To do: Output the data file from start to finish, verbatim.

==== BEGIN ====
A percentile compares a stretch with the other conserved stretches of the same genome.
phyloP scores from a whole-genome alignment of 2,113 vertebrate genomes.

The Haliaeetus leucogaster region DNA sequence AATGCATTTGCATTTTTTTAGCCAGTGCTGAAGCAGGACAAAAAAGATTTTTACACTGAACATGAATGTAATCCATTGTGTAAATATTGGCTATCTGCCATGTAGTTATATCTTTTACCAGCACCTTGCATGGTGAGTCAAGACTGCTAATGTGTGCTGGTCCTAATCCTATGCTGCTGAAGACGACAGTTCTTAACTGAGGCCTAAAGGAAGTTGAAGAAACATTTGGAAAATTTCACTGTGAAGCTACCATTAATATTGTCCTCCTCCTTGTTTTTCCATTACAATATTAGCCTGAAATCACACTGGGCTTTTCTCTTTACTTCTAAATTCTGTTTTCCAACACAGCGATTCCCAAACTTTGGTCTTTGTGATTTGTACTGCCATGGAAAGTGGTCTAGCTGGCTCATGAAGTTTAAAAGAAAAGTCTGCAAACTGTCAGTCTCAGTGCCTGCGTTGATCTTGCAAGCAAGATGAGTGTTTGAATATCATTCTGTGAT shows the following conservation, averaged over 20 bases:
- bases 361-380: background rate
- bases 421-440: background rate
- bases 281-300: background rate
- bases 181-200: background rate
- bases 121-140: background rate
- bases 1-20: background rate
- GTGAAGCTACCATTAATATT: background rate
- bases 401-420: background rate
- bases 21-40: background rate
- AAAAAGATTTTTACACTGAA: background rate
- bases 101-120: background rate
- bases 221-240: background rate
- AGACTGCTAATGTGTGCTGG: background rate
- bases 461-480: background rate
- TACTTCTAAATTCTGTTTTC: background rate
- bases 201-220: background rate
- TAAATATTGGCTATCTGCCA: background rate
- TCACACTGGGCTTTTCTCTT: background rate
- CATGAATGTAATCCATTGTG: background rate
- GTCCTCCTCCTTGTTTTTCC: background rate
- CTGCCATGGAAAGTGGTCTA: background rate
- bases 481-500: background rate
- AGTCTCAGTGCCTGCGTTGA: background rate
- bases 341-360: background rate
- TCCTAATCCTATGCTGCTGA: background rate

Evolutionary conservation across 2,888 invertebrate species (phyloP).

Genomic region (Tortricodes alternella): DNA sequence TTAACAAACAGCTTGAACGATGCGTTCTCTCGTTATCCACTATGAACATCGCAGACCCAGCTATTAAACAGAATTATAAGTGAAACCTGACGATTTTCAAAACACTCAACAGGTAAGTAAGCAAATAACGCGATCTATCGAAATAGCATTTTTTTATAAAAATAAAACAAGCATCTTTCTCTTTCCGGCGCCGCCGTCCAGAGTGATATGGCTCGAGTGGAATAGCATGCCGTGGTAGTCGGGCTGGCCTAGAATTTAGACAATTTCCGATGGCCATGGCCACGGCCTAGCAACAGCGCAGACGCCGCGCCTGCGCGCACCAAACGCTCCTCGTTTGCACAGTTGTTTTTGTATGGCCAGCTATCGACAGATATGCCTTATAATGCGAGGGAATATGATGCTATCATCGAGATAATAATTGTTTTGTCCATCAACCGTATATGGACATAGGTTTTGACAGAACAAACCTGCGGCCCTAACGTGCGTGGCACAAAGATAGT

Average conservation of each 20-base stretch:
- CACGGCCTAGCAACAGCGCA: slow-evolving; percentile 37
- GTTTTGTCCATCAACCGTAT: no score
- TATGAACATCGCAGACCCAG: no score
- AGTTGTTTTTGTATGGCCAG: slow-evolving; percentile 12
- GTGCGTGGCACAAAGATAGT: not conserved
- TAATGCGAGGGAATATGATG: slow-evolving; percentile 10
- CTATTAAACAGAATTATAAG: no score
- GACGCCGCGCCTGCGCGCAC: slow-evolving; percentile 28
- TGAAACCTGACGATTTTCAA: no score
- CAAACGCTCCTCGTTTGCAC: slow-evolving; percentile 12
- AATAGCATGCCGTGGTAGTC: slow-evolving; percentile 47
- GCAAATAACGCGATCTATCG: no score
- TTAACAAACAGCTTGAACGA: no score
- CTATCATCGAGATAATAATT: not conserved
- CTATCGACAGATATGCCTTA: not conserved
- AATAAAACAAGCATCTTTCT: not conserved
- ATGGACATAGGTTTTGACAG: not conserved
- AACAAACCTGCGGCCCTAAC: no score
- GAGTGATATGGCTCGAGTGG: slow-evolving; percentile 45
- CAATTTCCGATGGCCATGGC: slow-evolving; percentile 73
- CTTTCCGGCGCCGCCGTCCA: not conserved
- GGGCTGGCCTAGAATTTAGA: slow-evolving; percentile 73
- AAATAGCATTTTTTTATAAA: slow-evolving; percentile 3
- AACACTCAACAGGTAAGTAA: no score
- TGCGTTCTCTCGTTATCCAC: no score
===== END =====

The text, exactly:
A percentile compares a stretch with the other conserved stretches of the same genome.
phyloP scores from a whole-genome alignment of 2,113 vertebrate genomes.

The Haliaeetus leucogaster region DNA sequence AATGCATTTGCATTTTTTTAGCCAGTGCTGAAGCAGGACAAAAAAGATTTTTACACTGAACATGAATGTAATCCATTGTGTAAATATTGGCTATCTGCCATGTAGTTATATCTTTTACCAGCACCTTGCATGGTGAGTCAAGACTGCTAATGTGTGCTGGTCCTAATCCTATGCTGCTGAAGACGACAGTTCTTAACTGAGGCCTAAAGGAAGTTGAAGAAACATTTGGAAAATTTCACTGTGAAGCTACCATTAATATTGTCCTCCTCCTTGTTTTTCCATTACAATATTAGCCTGAAATCACACTGGGCTTTTCTCTTTACTTCTAAATTCTGTTTTCCAACACAGCGATTCCCAAACTTTGGTCTTTGTGATTTGTACTGCCATGGAAAGTGGTCTAGCTGGCTCATGAAGTTTAAAAGAAAAGTCTGCAAACTGTCAGTCTCAGTGCCTGCGTTGATCTTGCAAGCAAGATGAGTGTTTGAATATCATTCTGTGAT shows the following conservation, averaged over 20 bases:
- bases 361-380: background rate
- bases 421-440: background rate
- bases 281-300: background rate
- bases 181-200: background rate
- bases 121-140: background rate
- bases 1-20: background rate
- GTGAAGCTACCATTAATATT: background rate
- bases 401-420: background rate
- bases 21-40: background rate
- AAAAAGATTTTTACACTGAA: background rate
- bases 101-120: background rate
- bases 221-240: background rate
- AGACTGCTAATGTGTGCTGG: background rate
- bases 461-480: background rate
- TACTTCTAAATTCTGTTTTC: background rate
- bases 201-220: background rate
- TAAATATTGGCTATCTGCCA: background rate
- TCACACTGGGCTTTTCTCTT: background rate
- CATGAATGTAATCCATTGTG: background rate
- GTCCTCCTCCTTGTTTTTCC: background rate
- CTGCCATGGAAAGTGGTCTA: background rate
- bases 481-500: background rate
- AGTCTCAGTGCCTGCGTTGA: background rate
- bases 341-360: background rate
- TCCTAATCCTATGCTGCTGA: background rate

Evolutionary conservation across 2,888 invertebrate species (phyloP).

Genomic region (Tortricodes alternella): DNA sequence TTAACAAACAGCTTGAACGATGCGTTCTCTCGTTATCCACTATGAACATCGCAGACCCAGCTATTAAACAGAATTATAAGTGAAACCTGACGATTTTCAAAACACTCAACAGGTAAGTAAGCAAATAACGCGATCTATCGAAATAGCATTTTTTTATAAAAATAAAACAAGCATCTTTCTCTTTCCGGCGCCGCCGTCCAGAGTGATATGGCTCGAGTGGAATAGCATGCCGTGGTAGTCGGGCTGGCCTAGAATTTAGACAATTTCCGATGGCCATGGCCACGGCCTAGCAACAGCGCAGACGCCGCGCCTGCGCGCACCAAACGCTCCTCGTTTGCACAGTTGTTTTTGTATGGCCAGCTATCGACAGATATGCCTTATAATGCGAGGGAATATGATGCTATCATCGAGATAATAATTGTTTTGTCCATCAACCGTATATGGACATAGGTTTTGACAGAACAAACCTGCGGCCCTAACGTGCGTGGCACAAAGATAGT

Average conservation of each 20-base stretch:
- CACGGCCTAGCAACAGCGCA: slow-evolving; percentile 37
- GTTTTGTCCATCAACCGTAT: no score
- TATGAACATCGCAGACCCAG: no score
- AGTTGTTTTTGTATGGCCAG: slow-evolving; percentile 12
- GTGCGTGGCACAAAGATAGT: not conserved
- TAATGCGAGGGAATATGATG: slow-evolving; percentile 10
- CTATTAAACAGAATTATAAG: no score
- GACGCCGCGCCTGCGCGCAC: slow-evolving; percentile 28
- TGAAACCTGACGATTTTCAA: no score
- CAAACGCTCCTCGTTTGCAC: slow-evolving; percentile 12
- AATAGCATGCCGTGGTAGTC: slow-evolving; percentile 47
- GCAAATAACGCGATCTATCG: no score
- TTAACAAACAGCTTGAACGA: no score
- CTATCATCGAGATAATAATT: not conserved
- CTATCGACAGATATGCCTTA: not conserved
- AATAAAACAAGCATCTTTCT: not conserved
- ATGGACATAGGTTTTGACAG: not conserved
- AACAAACCTGCGGCCCTAAC: no score
- GAGTGATATGGCTCGAGTGG: slow-evolving; percentile 45
- CAATTTCCGATGGCCATGGC: slow-evolving; percentile 73
- CTTTCCGGCGCCGCCGTCCA: not conserved
- GGGCTGGCCTAGAATTTAGA: slow-evolving; percentile 73
- AAATAGCATTTTTTTATAAA: slow-evolving; percentile 3
- AACACTCAACAGGTAAGTAA: no score
- TGCGTTCTCTCGTTATCCAC: no score